Bolivia’s Subnational Elections: Three Things to Watch

  • Merritt Samuel

After failed general elections in October 2019, Bolivia is at last reaching the end of a long-winded electoral process. Rescheduled to October 2020, Bolivia’s general elections are now behind the country, and voters will take to the polls to choose between thousands of gubernatorial, mayoral and council member candidates this Sunday.

After the 2020 elections – which saw an overwhelming first-round victory for Movement for Socialism (MAS) candidate President Luis Arce – tensions between national and local government are at an all-time high. Exacerbating the political divides, Arce has so far failed to settle conflicts within Bolivia’s government and citizenry, as well as contain the COVID-19 outbreak. Many even accuse his administration of politicizing the country’s nascent vaccine campaign. With only 520,000 vaccinations available so far and little information on future distribution, many Bolivians are losing faith in the national government’s ability and willingness to coordinate relief efforts with newly-elected opposition officials.

The last in Bolivia’s political transition, this Sunday’s subnational elections have the power to either drive the country into continued crisis or mitigate its resurgent political conflicts. As voters head to the polls, here are three things you’ll need to watch:

Rapid Shifts in the Multi-Party Landscape

With unresolved economic, health and social issues, the rescheduled 2019 general elections and then postponed 2020 subnational elections created a prolonged political stalemate and has fueled citizen frustration. The postponement of subnational elections from early 2020 to March 2021 exposed internal divisions in key political parties, with members fiercely debating candidate selections and demonstrating weaknesses in party structures. This is best exemplified by former MAS senator Eva Copa, who was excluded from the party’s subnational elections ballot because of tensions with party leadership. She now leads with 76 percent in El Alto’s mayoral race under a new alliance, Jallalla. The fluidity of party dynamics is also evident in Santa Cruz, where opposition to the country’s longest-ruling party – the MAS – is no longer led by the Democrat Social Movement. In just a few months, the We Believe party, led by political newcomer Luis Fernando Camacho, has become the primary MAS challenger in the city of Santa Cruz. Ultimately, fragmentation across political parties perpetuates the tradition of parties built around individual candidates, while weakening their ability to effectively advocate for citizens’ issues in the post-election cycle.

Politicization of COVID-19 Relief at the National Level

As political division grows and COVID-19 continues to devastate Bolivia, a coordinated response between local and national government to provide economic and health resources is critical. President Arce has remained quiet regarding mitigating measures and has instead campaigned that a MAS vote is a vote for vaccines, which some analysts interpret as political blackmail. For instance, media reports have cited President Arce’s warning in January that, “it will be difficult to help municipalities and departments with authorities with which the national government cannot coordinate,” which implies potential political bias in resource distribution. Fueling fears that MAS aligned localities will be first in line for vaccines, some partisan threats have been even more overt. The Vice Minister of Education, for instance, demanded lists of all civil servants who do not plan to campaign for the MAS – indicating potential threats of retribution when it comes to the distribution of vaccines. As a result, Bolivian civil society and international actors must closely monitor any additional instances of voter intimidation related to vaccine allocation prior to the elections.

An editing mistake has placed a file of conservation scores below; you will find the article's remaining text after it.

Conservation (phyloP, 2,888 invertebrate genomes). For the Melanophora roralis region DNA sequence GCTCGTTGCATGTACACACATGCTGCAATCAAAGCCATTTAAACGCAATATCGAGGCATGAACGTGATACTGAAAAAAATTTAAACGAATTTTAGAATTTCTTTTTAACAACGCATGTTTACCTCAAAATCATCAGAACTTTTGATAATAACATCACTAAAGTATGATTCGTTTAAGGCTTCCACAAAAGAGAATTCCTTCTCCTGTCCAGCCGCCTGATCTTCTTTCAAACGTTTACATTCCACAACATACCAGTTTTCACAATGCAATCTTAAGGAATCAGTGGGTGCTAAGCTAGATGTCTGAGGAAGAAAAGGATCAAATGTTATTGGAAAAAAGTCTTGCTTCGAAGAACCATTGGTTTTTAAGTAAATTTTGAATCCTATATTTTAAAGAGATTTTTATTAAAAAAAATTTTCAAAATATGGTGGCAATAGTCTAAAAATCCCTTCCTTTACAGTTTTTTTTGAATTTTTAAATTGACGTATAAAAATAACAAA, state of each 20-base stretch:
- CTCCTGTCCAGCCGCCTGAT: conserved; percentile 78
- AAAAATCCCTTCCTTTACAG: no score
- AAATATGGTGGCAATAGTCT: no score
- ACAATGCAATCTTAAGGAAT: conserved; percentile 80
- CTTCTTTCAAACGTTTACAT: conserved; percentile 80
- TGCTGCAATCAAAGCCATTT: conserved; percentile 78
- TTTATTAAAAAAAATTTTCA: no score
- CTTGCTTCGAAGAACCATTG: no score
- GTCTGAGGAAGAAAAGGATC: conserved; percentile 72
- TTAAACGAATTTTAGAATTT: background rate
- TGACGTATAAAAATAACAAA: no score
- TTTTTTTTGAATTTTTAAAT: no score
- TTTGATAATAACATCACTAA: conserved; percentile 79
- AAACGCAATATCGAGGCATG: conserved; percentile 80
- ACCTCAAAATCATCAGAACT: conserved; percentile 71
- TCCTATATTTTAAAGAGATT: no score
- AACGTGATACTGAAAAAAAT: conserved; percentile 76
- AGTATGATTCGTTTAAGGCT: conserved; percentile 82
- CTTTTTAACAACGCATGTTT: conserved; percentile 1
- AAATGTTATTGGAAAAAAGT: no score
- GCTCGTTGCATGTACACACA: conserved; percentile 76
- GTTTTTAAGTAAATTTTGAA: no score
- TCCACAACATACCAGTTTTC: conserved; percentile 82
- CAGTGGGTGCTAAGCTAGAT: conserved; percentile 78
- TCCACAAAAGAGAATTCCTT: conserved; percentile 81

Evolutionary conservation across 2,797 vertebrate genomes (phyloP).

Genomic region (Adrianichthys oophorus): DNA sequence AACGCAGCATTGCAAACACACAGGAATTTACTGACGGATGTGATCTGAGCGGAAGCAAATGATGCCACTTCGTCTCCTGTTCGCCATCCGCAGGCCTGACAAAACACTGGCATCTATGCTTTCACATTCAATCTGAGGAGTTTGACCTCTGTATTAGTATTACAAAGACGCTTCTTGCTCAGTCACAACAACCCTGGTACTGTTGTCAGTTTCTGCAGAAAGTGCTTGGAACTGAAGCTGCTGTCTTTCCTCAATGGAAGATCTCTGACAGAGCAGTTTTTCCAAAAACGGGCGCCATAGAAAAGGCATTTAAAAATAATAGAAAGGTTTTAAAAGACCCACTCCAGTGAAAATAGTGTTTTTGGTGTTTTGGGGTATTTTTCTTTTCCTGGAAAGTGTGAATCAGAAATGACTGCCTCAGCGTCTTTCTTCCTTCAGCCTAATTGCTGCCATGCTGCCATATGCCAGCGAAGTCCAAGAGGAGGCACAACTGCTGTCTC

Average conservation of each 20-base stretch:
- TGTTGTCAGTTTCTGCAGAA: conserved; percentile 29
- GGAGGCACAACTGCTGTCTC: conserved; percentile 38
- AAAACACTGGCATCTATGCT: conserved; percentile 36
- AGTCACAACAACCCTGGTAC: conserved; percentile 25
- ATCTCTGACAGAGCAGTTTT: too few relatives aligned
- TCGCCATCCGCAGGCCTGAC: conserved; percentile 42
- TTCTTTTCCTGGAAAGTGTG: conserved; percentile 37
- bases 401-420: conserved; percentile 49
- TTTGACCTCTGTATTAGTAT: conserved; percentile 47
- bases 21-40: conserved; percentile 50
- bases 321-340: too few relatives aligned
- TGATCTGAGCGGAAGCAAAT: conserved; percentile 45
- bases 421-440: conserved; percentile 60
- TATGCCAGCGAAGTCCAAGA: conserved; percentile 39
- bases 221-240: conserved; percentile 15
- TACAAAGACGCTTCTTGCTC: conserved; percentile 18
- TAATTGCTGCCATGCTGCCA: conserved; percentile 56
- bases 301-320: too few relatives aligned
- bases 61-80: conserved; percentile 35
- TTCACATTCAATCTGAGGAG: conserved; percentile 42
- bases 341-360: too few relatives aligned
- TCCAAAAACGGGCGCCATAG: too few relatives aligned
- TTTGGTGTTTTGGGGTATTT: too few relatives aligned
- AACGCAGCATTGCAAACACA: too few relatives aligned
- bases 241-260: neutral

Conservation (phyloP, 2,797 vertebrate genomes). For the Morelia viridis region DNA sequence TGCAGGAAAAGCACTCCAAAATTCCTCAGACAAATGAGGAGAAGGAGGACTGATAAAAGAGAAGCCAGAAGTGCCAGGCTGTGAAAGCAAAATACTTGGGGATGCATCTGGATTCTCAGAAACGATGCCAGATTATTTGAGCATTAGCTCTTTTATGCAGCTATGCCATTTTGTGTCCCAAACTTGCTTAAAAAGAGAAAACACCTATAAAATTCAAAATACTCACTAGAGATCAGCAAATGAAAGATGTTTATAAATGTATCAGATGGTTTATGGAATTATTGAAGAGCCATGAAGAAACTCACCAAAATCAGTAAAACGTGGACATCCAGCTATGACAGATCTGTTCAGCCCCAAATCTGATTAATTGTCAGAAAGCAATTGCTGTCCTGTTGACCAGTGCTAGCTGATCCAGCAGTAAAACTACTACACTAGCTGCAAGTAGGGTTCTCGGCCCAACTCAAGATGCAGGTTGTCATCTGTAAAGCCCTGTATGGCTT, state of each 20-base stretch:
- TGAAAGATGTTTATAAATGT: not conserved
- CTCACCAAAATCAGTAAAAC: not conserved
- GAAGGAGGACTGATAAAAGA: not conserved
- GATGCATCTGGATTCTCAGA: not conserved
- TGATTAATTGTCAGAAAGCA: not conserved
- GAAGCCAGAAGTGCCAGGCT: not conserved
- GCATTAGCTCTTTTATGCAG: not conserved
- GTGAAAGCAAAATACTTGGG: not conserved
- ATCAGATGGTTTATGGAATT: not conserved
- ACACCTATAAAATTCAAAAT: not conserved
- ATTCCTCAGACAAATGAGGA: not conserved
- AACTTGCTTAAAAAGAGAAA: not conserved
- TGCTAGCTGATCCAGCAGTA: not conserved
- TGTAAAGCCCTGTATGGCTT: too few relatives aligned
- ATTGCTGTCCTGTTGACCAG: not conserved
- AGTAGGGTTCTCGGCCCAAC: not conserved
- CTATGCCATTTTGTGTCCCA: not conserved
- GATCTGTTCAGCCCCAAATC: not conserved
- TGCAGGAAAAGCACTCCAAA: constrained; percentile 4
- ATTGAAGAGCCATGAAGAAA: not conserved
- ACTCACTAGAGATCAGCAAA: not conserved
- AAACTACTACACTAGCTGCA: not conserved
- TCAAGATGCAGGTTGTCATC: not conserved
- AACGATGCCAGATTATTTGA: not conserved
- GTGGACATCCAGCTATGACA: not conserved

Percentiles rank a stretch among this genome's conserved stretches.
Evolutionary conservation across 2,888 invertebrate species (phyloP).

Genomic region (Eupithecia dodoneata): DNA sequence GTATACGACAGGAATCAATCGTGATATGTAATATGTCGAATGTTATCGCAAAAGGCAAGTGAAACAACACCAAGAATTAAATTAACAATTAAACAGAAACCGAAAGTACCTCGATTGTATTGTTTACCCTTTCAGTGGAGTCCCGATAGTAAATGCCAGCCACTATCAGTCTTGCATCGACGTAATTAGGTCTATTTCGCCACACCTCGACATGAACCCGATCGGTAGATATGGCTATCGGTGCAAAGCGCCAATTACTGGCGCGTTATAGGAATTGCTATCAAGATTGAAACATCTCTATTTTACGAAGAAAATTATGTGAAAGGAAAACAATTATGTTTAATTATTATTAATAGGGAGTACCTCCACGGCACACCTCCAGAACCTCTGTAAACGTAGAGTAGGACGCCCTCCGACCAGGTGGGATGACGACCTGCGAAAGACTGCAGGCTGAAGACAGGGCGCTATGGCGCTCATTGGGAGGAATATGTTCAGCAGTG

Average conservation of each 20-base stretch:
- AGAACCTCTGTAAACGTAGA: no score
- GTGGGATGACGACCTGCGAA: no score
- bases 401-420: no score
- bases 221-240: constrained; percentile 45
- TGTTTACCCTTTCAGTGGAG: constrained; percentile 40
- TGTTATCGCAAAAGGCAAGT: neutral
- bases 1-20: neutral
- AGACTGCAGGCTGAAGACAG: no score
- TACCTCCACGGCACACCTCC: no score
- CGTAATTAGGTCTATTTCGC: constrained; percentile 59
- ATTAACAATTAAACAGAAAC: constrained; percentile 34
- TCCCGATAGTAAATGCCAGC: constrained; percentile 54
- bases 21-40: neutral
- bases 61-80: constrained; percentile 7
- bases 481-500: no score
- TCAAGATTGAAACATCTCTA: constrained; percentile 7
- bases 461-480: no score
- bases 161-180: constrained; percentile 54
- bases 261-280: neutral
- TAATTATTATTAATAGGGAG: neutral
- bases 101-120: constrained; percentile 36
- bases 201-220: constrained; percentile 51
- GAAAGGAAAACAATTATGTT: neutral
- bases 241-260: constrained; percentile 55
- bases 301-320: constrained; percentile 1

Increased Demands for Citizen-Centered Governance

As weakened political parties struggle to implement citizen-centered change, and as the national government remains silent on key reform issues, citizen demands are escalating. Since January, the Confederation of Drivers has held multiple protests and strikes, demanding that President Arce extend their workers’ bank loans to combat the transportation sector’s financial losses during the pandemic. Healthcare workers are striking in protest of working conditions; parents of school children are demanding adequate distance learning; and coca farmers are rising up in La Paz, while soy farmers are blockading in Santa Cruz. Given the wave of demonstrations leading up to the subnational elections, newly elected officials must be prepared to effectively respond to all citizens’ needs during this time of overlapping crises.

While international actors and political analysts closely track the mayoral and governor races, thousands of first-time officials will enter the political sphere with fresh perspectives to improve local governance. Therefore, local officials must be equipped with the resources to actively represent citizens and participate in Bolivia’s legislative mechanisms, regardless of the political outcome of the election.  

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